Personal Health Advances

WSJ has a collection of articles on health, focusing on “10 major medical advances, including milestones in cancer, obesity and heart monitoring, that we’re likely to see in 2004.” The list:

– A Better View of Your Heart
– A Global Battle Against Obesity
– Better Blood-Pressure Checks
– Over-The-Counter Emergency Contraception
– A New Clot Buster
– A Statin Backlash
– New Weapons Against Cancer
– Cancer Prediction
– Insurance-Paid Weight Loss
– An End to Low-Carb Confusion

It also summarises the biggest breakthroughs of 2003:

1. Cancer Drugs: Two new cancer drugs — Iressa for lung cancer and Velcade for multiple myeloma — win speedy FDA approval, marking a new agency push to get promising drugs to patients faster.

2. Keeping Arteries Open: A new drug-coated stent props open arteries and is far less likely to reclog than regular stents, changing the long-term prospects for hundreds of thousands of heart patients.

3. Food Labels: FDA announces it will require food labels to include the amount of unhealthy trans-fatty acids a food contains.

4. Medicare Drug Coverage: Congress passes first federal prescription-drug benefit, to take effect starting in 2006, with an interim drug discount card launching in 2004.

5. Beyond Cholesterol: American Heart Association recommends C-reactive protein testing for some patients — a test that measures inflammation and helps detect heart disease in patients with normal cholesterol.

6. HIV Drug: Fuzeon, the first of a new class of drugs that block the HIV virus from entering human immune cells, wins FDA approval, but its $20,000 annual cost puts it out of reach for many patients.

7. Antitobacco Treaty: The World Health Organization adopts a landmark antitobacco treaty that escalates individual governments’ battles with the cigarette industry to a global level.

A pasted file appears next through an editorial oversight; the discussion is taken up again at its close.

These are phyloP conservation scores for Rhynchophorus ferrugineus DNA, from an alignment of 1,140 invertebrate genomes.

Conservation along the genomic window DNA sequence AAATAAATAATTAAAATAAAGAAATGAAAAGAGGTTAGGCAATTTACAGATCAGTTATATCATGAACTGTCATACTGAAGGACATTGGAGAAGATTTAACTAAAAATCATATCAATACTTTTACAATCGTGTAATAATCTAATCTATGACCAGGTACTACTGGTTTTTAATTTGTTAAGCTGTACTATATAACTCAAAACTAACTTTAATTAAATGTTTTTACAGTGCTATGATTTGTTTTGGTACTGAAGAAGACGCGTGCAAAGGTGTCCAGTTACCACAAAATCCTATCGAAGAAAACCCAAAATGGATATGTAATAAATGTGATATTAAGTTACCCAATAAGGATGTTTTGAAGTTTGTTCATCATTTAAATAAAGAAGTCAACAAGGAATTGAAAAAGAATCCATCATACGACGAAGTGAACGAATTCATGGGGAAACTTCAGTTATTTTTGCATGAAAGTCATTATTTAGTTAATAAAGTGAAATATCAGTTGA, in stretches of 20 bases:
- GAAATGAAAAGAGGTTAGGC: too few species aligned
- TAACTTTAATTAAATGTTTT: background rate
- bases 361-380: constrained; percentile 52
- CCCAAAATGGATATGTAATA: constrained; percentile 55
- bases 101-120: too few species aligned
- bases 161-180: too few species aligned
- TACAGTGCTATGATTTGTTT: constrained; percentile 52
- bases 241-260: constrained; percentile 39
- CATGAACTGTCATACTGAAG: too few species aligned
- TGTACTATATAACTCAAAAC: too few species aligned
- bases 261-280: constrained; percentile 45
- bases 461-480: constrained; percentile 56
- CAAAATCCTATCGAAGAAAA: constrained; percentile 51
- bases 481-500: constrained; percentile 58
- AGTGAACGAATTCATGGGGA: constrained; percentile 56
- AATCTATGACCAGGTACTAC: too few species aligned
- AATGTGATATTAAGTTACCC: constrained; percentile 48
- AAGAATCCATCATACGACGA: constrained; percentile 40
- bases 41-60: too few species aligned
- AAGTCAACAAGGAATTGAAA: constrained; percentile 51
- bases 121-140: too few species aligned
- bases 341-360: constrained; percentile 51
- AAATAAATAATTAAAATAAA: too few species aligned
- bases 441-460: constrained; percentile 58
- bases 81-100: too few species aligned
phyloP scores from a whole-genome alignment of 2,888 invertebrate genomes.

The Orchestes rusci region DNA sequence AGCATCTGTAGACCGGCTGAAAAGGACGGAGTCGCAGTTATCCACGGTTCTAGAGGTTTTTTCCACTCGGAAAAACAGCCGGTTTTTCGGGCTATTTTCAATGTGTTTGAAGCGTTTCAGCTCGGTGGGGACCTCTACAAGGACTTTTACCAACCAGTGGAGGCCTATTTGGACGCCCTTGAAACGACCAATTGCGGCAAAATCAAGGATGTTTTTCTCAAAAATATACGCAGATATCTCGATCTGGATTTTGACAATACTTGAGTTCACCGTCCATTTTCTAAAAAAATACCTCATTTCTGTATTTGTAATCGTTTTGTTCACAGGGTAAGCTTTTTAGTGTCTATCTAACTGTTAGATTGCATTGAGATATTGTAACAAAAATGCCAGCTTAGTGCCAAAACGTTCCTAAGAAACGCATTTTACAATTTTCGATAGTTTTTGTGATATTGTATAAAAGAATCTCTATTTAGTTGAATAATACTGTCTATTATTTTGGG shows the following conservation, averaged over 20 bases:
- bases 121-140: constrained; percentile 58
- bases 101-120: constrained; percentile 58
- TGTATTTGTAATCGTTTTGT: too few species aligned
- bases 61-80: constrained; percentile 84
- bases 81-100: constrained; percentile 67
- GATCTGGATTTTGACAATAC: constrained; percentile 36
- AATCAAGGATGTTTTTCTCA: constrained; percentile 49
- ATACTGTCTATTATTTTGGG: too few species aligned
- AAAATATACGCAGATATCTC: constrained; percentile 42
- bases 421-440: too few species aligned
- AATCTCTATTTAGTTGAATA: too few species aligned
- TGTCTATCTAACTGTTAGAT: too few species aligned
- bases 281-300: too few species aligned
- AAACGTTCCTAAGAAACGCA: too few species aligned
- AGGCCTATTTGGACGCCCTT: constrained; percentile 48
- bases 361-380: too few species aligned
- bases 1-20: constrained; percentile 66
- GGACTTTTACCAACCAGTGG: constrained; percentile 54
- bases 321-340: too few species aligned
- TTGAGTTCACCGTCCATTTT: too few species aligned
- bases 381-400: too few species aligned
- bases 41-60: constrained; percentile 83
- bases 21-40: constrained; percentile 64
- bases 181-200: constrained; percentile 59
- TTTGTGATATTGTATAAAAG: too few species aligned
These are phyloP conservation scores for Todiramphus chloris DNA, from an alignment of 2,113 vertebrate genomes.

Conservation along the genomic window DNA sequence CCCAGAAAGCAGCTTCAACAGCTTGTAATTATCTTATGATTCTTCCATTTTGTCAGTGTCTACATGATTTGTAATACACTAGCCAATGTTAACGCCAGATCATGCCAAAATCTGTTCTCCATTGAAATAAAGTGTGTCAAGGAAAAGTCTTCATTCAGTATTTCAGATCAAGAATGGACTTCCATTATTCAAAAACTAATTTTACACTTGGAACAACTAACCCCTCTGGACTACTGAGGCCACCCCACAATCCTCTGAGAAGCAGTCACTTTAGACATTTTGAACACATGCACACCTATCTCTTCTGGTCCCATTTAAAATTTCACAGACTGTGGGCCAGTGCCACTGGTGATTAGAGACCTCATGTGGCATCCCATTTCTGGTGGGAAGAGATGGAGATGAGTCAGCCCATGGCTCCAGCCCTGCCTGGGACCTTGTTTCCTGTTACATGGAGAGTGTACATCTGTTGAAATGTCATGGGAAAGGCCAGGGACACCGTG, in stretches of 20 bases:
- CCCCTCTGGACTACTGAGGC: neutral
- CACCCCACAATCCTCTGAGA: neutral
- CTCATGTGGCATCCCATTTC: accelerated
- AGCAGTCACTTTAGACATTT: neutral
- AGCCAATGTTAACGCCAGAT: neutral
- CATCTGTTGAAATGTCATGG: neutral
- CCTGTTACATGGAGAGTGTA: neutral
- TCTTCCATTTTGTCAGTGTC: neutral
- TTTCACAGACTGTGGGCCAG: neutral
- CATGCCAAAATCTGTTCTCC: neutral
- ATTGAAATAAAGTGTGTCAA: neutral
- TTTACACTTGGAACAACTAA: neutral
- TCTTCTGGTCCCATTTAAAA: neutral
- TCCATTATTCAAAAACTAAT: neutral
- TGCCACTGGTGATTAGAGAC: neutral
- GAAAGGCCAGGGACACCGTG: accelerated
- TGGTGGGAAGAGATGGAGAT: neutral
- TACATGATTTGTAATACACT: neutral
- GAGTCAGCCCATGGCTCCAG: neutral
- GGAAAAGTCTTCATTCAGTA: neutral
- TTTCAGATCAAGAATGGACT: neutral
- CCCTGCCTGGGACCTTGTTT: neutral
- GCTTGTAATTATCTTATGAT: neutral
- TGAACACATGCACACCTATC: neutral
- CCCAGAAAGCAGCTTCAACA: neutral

8 Mad-Cow Discovery: Federal officials report the discovery of the first U.S. case of mad-cow disease— a development expected to finally spur more testing and stricter feeding guidelines.

9. Ephedra Ban: FDA announces plans to ban ephedra, a controversial weight-loss supplement, marking the first time the agency has prohibited a dietary supplement

10. Alzheimer’s Drug: Namenda, know generically as memantine, the first treatment found effective for late stages of Alzheimer’s disease, is approved by the FDA


A new beautfully designed blog by Seed Capital Partners, The Weekly Read, has an interview with | George Kassabgi, BEA VP (from May 2003). Among other things, George talks about Intraneurship (entrepreneurship within an existing organisation):

1. The intrapreneur lives by his or her optimism. The innovator is like the explorer. Ernest Shackleton in his diary listed the 5 top qualities of explorers and the number one quality was optimism, above endurance, above courage, above patience. Optimism.

2. It is a myth that the intrapreneur and the team ought to think and act like a start up. To be successful, you must leverage all the significant assets of the larger company and a start up does not think that way. You must align the initiative with the personality of the established company and a start up never has that limitation. You must be humble and build collaborative bridges with the other resources within a large company, reusing as many existing “channels” as possible.

3. Give yourself time to do something big. It has to be relatively big or it is not worth doing. Nobody is going to pay attention to a $10 million dollar business within a $4 billion company. Engage with customers and create a road map that ends up being something big and ends up spanning the time necessary to accomplish that. I think the intrapreneur is trying to do something much larger than the entrepreneur and has a longer time horizon. The entrepreneur can do something smaller scale and still be labeled a success and the time horizon can be quite short. And I dont think that was necessarily only the case in the so called boom years. The entrepreneur can do anything and can change that thing ten times. In fact the entrepreneurs success depends on it.

As Indian companies grow and globalise, they would do well to encourage intrapreneurship.